Emmanuel Acho straddled between the emblazoned numbers 94 and 51 this morning, June 4, on “CBS This Morning,” but the heart of the former NFL linebacker and ESPN analyst was focused on some more startling numbers. His Arizona Cardinals and Philadelphia Eagles numerals were prominent on his wall but not foremost on his mind. The athlete turned activist talked with co-anchor Gayle King about the timeliness and pure intent of his new social media series, “Uncomfortable Conversations with a Black Man," which is now reaching toward 8 million views on Instagram alone.

Like millions of other “CBS This Morning” viewers and sports fans, Emmanuel Acho is keenly aware of the growing swell in numbers of protesters in the wake of George Floyd’s incomprehensible murder. He, like Gayle King, has been approached by countless white friends, as well as many multiethnic ones, who earnestly seek to help and to be part of this movement. The hope is to sustain the passion beyond the moment and to provoke lasting change.

The Nigerian-American athlete and personality blessed with a superlative gift for communication opted to use his experience and skill to inform an audience he knows well about uniquely black understandings and perceptions in Part 1. He offers every opportunity for viewers to ask any question they want and extend the conversation for many future installments, as detailed by the morning show and in a feature by the Christian Post.

The big questions come first for Emmanuel Acho

Emmanuel Acho got a robust chuckle out of hearing that Gayle King's high school friends were asking her how to be involved meaningfully in the current movement, but it didn't take long for the young man so at ease with the camera to get very serious.

“If the white person is your problem then only the white person can be your solution,” Acho declares during the opening of his online conversation.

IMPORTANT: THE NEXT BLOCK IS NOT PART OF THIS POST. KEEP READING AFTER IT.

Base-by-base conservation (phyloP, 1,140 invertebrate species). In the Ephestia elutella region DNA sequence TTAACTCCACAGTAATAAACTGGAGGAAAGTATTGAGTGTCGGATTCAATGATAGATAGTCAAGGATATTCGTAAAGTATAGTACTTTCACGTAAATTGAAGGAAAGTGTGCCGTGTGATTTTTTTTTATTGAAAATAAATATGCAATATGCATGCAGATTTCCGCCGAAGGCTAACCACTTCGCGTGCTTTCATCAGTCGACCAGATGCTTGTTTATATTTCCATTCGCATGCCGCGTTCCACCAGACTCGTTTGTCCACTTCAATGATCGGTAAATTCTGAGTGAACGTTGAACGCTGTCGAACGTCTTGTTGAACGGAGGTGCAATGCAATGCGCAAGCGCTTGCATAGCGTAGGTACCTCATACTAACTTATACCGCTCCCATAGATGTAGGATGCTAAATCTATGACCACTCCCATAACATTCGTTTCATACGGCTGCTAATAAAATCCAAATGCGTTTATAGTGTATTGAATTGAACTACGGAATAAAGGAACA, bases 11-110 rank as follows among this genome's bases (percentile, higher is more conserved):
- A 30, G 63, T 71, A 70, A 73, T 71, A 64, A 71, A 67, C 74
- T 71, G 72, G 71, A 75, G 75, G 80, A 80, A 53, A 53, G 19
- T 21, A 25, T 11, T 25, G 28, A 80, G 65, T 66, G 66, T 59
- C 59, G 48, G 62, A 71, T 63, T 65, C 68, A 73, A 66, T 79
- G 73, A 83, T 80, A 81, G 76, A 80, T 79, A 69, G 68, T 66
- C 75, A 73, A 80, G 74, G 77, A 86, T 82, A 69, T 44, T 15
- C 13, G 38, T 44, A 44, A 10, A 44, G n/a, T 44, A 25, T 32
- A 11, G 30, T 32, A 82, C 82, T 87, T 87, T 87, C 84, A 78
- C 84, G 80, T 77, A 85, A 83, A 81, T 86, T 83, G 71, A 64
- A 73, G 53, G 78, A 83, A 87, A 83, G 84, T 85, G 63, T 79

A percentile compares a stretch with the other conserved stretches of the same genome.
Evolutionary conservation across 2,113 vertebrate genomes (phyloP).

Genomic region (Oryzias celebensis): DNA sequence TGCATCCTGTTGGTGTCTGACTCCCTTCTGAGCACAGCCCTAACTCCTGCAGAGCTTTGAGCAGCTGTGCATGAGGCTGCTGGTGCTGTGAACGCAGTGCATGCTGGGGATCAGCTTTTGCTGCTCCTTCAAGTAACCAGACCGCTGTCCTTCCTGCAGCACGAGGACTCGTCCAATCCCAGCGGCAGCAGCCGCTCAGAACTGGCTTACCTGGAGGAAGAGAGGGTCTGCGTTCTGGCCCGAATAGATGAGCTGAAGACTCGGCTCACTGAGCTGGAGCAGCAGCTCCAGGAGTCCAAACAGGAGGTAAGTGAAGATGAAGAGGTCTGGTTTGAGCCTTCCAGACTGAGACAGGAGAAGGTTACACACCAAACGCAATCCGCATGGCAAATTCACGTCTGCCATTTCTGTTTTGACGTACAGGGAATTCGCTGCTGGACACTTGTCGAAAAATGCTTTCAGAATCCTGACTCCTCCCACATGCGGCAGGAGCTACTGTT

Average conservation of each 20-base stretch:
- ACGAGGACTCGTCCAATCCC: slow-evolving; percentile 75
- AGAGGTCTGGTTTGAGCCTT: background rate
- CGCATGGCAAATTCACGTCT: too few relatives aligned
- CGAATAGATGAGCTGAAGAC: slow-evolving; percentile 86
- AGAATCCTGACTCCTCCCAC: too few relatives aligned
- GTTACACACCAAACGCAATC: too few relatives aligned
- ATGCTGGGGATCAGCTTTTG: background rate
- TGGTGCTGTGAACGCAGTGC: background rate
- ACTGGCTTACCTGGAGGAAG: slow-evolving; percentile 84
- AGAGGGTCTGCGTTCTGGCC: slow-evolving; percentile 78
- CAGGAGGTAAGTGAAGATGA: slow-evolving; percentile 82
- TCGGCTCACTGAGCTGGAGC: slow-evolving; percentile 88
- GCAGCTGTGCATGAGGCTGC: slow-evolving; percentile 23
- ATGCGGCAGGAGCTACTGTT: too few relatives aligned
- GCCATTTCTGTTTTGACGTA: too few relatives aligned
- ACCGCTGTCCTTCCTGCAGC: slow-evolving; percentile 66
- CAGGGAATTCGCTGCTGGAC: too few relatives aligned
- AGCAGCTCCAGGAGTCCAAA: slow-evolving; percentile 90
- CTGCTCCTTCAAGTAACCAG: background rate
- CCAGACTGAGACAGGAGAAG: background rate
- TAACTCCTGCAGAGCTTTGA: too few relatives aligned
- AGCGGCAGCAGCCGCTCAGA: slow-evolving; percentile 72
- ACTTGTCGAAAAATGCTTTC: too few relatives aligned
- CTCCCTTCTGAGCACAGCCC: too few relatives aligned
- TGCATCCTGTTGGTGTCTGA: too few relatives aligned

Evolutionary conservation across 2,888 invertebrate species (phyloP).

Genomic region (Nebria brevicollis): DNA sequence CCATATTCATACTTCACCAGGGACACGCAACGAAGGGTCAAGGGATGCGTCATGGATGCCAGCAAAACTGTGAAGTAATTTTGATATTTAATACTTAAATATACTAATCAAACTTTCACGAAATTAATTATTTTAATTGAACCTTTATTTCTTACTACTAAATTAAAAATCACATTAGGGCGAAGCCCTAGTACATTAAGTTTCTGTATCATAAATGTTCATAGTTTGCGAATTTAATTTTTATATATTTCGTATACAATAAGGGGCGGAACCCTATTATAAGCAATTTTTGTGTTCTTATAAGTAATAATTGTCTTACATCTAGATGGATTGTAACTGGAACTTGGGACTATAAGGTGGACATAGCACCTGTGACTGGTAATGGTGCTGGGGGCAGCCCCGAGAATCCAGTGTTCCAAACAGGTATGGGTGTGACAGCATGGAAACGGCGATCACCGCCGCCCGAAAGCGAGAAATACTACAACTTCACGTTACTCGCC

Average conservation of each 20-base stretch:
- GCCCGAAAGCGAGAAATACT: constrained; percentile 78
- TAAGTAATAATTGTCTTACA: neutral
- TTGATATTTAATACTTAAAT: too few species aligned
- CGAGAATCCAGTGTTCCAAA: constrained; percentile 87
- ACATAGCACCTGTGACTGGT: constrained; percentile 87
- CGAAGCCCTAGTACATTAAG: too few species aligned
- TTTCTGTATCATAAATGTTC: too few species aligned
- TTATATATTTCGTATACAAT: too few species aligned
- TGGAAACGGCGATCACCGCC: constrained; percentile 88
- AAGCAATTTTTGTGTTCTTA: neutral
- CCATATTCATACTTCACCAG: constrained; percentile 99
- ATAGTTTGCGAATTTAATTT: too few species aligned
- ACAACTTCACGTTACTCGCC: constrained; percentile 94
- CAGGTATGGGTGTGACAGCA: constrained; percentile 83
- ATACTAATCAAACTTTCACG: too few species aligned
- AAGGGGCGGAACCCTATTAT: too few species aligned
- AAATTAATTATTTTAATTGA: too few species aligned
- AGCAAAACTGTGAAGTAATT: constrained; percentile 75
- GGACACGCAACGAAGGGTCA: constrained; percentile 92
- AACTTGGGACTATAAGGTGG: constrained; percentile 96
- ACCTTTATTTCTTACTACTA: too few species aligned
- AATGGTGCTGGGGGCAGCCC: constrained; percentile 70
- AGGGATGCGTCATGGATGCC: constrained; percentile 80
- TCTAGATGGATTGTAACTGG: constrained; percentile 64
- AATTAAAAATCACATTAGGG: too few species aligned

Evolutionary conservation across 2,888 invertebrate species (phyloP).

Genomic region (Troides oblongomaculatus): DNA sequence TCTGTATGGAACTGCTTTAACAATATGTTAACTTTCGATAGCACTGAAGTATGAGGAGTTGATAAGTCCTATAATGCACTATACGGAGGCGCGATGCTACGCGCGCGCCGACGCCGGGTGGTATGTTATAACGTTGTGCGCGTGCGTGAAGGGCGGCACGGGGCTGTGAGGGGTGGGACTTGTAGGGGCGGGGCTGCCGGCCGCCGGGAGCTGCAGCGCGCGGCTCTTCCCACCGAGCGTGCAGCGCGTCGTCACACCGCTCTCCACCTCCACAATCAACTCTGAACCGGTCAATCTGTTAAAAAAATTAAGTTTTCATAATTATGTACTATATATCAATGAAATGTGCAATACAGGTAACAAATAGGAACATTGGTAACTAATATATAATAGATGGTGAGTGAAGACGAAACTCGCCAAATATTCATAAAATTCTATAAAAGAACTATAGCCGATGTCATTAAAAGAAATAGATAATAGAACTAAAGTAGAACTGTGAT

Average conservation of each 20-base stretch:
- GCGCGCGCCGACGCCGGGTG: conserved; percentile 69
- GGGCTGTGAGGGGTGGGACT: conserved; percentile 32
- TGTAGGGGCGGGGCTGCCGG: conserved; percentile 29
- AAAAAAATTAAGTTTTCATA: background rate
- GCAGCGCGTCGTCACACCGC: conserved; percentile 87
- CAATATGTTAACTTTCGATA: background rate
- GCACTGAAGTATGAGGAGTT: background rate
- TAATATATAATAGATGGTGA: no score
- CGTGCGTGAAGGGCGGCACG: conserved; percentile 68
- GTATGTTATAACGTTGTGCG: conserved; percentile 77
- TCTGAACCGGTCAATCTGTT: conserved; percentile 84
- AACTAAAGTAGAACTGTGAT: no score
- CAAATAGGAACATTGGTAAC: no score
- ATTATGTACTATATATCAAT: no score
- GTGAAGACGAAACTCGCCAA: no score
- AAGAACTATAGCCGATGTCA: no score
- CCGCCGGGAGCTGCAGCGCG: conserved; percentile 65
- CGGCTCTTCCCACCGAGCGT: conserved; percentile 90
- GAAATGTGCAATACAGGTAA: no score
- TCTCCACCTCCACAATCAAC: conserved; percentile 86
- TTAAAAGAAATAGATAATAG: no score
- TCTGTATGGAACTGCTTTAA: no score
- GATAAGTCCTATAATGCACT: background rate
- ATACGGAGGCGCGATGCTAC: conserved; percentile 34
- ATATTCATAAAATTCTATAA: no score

He describes how for centuries, people of color have been desperate for help from those in power, who are predominantly white in America. Looking out into the crowds gathered in any major city, it's clear that this move for justice stretches across all ethnicities, ages, and genders, but this moderator knows that education is an answer to being effective.

In answer to “Why are so many people rioting?” Emmanuel Acho relates a personal experience of seeing his mother throw herself into a wall upon news that her sister had died. The young Acho was traumatized just to see her pain, and offered that “sometimes emotions don't know their actions” and the pain and rage explode. Just as the wall hurt his mother, communities of color are coming to terms with the damage that affects all their lives. Still, agitation is necessary for change, and the American effort in democracy bears that out.

A similar response comes regarding black-on-black crime. It's not that the black community is unaware of black-on-black offenses. Instead, it is simply more difficult, nay, impossible to wipe away the sting of 600 years of oppression in light of recent revelations.

The wounds are reemerging at the surface again, and the scars of the past are embedded in black heritage.

Emmanuel Acho truly means ‘brothers and sisters’ when he says it